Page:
December 2017

Sun Mon Tue Wed Thu Fri Sat
          1 2
3 4 5 6 7 8 9
10 11 12 13 14 15 16
17 18 19 20 21 22 23
24 25 26 27 28 29 30
31            
Blog powered by Typepad

« A Closer Look at the Rising Unemployment Rate | Main | Does One Need to Know Economics to Do Political Philosophy? »

Comments

Feed You can follow this conversation by subscribing to the comment feed for this post.

third. nice.

Congrats. Very impressive. Keep on climbing.

I find this funny in wake of recent sneering comments about the GMU Econ Dept. at Thoma's site.

see:

http://economistsview.typepad.com/economistsview/2008/06/libertarians-an.html#c117896634

and

http://economistsview.typepad.com/economistsview/2008/06/this-global-sho.html#c117932316

I'm glad that we're doing good in the ranking. But, these ranks almost never tell you much about the quality of the school. I think most students can learn more from a school where there are some decent publications with focused teachers than one where research is so intense as to leave no time for students.

The methodology to identify the quality of teaching would be pretty difficult to find. Perhaps looking at the publications of graduating students upon the first 5 years of graduation. Information like that would tell those interested in programs a lot more than the current ranking.

I don't care if a professor has 5 Nobel Prizes and the most publications in the world if he doesn't care in class and avoids students at all possible interactions.

GMU gets my #1 ranking.

Eleventh in Law and Economics is VERY impressive. But let's not pay a lot of attention to these numbers because if books are excluded then something really important is missing in the ratings.

I'm extraordinarily interested in pursuing a PhD in econ at GM (a year from now). However, I will only have completed Cal I and Cal II, and possibly Linear Alg.

This doesn't meet the min requirements for PhD candidates. Otherwise I think I'm an extraordinary candidate (State and International Awards, GPA, scholarships, and listened to 99% of EconTalk, as well as reading tons of econ).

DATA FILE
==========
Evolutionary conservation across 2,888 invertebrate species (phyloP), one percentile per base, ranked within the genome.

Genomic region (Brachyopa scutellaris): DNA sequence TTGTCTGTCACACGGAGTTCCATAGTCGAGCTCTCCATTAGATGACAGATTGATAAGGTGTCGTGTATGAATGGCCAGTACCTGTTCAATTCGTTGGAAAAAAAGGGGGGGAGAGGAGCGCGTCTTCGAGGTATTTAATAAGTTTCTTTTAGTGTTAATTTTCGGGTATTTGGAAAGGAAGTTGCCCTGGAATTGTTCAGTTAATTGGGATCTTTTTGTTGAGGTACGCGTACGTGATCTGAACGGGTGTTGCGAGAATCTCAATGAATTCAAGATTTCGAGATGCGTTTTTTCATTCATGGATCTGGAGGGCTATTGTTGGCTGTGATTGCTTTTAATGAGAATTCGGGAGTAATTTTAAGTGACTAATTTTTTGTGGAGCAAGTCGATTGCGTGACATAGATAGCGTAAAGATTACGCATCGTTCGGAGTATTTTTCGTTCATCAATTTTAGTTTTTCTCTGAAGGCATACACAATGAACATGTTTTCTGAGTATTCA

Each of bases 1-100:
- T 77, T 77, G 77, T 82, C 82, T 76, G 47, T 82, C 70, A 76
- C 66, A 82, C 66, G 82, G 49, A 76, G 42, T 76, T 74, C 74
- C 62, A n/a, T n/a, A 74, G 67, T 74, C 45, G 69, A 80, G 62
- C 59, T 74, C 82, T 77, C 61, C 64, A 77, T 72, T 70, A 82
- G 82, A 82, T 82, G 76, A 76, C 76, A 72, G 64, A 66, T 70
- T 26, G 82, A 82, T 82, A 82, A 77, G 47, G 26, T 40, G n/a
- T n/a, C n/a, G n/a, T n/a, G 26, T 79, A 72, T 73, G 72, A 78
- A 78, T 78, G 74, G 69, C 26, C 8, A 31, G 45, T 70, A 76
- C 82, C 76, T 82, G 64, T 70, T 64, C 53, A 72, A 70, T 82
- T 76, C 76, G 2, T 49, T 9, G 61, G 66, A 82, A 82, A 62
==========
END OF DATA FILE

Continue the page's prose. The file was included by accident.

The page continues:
I'm very open to suggestions or advice. I've written to Russ and Don, but they only respond to my non-school questions. =(

Dear Grunyen,

Focus on getting a solid GRE math score -- 770 or higher. If you do, then most likely the DGS will not be strict on the pre-requisites given that you have had Calc 1 and 2.

However, keep in mind that the best way to clear all of this up is to take classes over the next year in the math department at your university rather than taking additional econ electives (provided you have completed the requirements for the major.

Good luck.

Thanks Pete. (You can't know how exciting it is to hear from you and Russ and Don. Some people would wig out over Paris Hilton, I'm a weirdo)

Unfortunately Cal II and Linear Alg. will be all I can do by graduation time. I don't think I can stand waiting another year just so I can do more math- putting off applying.

If you have the chance to email me, I would definately appreciate some further Q&A. I assume you can access my email address through the blog. Thanks again!

Grunyen,

I'm just finishing my first year at Mason and I had the EXACT same background in math as you did. Needless to say, I had a lot of difficulty in math econ.

No offense to professor Boettke but I feel his advice is way off. You can take a Cal. III and IV course and end up using only 3 or 4 concepts from a year of math.